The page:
Network Support for TCP Fast Open
Latency is the dominant factor for the user-experience of the Internet users. TCP, the most widely used transport protocol involves a handshake before any data can …
|Talk Title||Network Support for TCP Fast Open|
|Speakers||Christoph Paasch (Apple)|
|Date||Jun 13 2016 - Jun 15 2016|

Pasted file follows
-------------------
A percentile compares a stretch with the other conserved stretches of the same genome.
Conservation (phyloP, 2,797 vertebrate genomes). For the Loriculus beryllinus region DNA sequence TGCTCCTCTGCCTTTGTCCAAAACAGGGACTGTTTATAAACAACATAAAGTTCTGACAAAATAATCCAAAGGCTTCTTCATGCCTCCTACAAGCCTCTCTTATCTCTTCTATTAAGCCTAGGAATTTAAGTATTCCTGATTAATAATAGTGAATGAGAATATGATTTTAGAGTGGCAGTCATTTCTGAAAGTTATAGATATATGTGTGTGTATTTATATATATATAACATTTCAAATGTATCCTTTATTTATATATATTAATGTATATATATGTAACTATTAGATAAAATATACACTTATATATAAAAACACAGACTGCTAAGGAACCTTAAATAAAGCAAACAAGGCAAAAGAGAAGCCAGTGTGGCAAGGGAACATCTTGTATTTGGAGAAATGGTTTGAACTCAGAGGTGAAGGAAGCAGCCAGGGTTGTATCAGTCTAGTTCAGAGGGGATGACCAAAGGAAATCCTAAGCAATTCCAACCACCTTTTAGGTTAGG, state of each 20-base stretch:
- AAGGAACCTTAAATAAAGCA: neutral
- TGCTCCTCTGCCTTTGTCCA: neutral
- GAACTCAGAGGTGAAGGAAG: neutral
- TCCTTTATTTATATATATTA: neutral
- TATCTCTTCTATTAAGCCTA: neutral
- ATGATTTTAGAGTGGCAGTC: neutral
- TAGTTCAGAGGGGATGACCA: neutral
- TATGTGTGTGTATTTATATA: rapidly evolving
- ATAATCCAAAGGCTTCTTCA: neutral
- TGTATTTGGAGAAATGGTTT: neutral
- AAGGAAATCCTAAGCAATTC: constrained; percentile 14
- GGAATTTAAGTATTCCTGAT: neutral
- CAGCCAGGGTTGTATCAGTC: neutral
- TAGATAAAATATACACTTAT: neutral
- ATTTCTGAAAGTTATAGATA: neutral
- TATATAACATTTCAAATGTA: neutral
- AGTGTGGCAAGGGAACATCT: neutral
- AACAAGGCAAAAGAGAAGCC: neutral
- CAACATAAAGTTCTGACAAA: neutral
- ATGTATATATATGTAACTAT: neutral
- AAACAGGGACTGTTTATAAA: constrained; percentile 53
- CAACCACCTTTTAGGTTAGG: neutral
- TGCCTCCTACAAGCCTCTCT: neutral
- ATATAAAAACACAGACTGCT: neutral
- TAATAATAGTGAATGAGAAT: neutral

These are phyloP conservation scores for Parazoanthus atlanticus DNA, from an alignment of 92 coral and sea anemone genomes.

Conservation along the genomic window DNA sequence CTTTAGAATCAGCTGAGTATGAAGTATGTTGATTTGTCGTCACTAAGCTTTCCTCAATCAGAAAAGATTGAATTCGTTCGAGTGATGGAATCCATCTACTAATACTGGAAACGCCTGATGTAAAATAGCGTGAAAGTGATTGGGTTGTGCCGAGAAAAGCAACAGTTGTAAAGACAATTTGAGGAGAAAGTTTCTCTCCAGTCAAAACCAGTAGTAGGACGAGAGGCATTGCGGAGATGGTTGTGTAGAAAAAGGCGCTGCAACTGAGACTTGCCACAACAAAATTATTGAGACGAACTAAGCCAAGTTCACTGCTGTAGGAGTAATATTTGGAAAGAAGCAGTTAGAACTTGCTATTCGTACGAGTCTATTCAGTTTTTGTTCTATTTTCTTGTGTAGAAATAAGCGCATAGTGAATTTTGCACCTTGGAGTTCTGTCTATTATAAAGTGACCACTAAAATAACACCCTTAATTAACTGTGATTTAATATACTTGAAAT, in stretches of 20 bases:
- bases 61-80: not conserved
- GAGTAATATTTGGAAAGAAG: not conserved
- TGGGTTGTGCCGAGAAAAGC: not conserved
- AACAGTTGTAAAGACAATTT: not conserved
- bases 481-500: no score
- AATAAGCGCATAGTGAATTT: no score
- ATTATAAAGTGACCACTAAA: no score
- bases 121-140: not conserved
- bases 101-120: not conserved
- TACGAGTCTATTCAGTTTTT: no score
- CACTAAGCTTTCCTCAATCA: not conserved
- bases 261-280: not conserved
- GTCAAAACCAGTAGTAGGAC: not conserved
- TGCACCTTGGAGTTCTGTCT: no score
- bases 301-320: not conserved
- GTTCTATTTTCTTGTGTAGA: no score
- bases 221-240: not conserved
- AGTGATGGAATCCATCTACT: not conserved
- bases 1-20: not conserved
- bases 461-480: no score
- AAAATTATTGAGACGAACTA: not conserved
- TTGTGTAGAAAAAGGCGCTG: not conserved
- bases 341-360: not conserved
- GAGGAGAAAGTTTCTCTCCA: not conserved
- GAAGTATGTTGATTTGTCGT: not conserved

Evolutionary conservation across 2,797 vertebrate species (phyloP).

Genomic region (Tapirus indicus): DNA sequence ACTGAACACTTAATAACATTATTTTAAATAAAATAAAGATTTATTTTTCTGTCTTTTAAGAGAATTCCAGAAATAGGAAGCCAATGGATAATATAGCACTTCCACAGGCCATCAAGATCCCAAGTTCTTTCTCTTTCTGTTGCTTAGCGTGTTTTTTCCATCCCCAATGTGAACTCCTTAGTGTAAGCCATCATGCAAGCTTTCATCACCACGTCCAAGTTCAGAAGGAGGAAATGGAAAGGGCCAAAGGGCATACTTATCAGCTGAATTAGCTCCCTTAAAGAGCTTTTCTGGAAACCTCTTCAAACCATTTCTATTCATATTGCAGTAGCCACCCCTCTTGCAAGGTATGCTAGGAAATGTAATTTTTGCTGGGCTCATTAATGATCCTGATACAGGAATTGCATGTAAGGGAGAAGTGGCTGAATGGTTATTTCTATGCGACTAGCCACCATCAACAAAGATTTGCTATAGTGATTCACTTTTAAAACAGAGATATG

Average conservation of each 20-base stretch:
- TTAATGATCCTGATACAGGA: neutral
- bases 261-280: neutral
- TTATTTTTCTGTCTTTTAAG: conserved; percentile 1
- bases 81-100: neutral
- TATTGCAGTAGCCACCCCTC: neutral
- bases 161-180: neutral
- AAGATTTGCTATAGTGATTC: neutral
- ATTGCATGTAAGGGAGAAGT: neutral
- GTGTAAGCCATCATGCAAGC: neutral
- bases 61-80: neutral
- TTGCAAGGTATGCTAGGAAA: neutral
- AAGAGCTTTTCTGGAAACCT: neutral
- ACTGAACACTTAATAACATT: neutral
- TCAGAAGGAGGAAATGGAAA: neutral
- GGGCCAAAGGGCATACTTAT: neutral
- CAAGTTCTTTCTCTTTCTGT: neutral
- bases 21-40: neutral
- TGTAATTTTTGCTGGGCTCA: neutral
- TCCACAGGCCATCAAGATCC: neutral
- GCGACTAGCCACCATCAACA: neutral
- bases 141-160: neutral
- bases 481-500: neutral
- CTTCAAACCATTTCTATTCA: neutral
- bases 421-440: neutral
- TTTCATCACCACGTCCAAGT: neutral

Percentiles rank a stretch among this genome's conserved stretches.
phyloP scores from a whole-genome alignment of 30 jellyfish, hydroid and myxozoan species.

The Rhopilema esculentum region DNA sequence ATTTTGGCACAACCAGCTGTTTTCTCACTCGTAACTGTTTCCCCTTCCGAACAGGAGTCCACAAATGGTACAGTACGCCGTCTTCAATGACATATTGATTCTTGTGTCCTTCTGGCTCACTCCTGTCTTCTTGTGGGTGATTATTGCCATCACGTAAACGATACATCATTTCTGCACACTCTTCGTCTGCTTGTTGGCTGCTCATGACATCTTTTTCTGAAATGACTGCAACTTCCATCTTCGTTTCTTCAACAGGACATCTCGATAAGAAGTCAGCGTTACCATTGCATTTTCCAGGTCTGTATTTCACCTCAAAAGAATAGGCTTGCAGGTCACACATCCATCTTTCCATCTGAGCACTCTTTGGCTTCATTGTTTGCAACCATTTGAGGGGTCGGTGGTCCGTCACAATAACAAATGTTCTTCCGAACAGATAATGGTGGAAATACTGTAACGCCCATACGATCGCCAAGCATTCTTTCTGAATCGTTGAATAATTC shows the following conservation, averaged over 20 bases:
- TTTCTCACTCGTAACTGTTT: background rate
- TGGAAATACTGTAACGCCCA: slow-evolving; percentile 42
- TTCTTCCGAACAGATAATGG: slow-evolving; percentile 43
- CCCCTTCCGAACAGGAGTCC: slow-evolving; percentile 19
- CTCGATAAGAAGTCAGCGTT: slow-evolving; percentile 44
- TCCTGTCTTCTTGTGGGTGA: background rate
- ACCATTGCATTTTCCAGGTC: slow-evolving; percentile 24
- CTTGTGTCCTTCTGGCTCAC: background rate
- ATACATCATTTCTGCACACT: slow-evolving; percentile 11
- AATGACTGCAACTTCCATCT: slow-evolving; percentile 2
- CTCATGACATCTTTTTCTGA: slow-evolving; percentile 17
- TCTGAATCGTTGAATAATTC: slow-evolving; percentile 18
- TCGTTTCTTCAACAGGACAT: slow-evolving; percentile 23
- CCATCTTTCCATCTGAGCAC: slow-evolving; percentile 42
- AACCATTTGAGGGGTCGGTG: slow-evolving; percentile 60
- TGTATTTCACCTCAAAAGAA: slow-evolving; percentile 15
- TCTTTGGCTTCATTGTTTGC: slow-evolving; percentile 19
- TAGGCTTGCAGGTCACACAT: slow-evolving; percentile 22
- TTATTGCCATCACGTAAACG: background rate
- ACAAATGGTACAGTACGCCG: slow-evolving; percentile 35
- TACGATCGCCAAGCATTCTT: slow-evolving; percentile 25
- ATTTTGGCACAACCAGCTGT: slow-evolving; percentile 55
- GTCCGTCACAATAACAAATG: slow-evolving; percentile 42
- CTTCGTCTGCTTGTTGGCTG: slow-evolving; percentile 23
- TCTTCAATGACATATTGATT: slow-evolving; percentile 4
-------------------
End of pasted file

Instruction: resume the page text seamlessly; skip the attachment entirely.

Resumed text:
Latency is the dominant factor for the user-experience of the Internet users. TCP, the most widely used transport protocol involves a handshake before any data can be sent over the connection. As round-trip-times between client and server are often in the order of hundreds of milliseconds, TCP’s handshake introduces a significant delay until data can be sent. TCP Fast Open (TFO) is a novel extension to TCP that allows to shortcut TCP’s handshake, by sending data on the SYN-segment and allowing the server to reply before the handshake finished. The benefits are a much better user-experience as the data reaches the client much faster. We at Apple have deployed TCP Fast Open for a particular service, sending 100000 requests per second at peak times. While TFO provides a huge benefit significantly improving the user-experience, we also observed some major issues. Many middleboxes and firewalls in the operator networks interfere with TCP Fast Open. In some cases, we have observed that middleboxes are blacklisting clients that use TFO. In this talk we give a detailed explanation of the behavior and benefits of TCP Fast Open. We continue by providing examples of how firewalls interfere with TFO according to our experience with its deployment. Our talk finishes with a call to network operators and firewall vendors to take TFO into account in the configuration of their equipment, so as TFO can operate efficiently and provide the latency benefit to the end-users.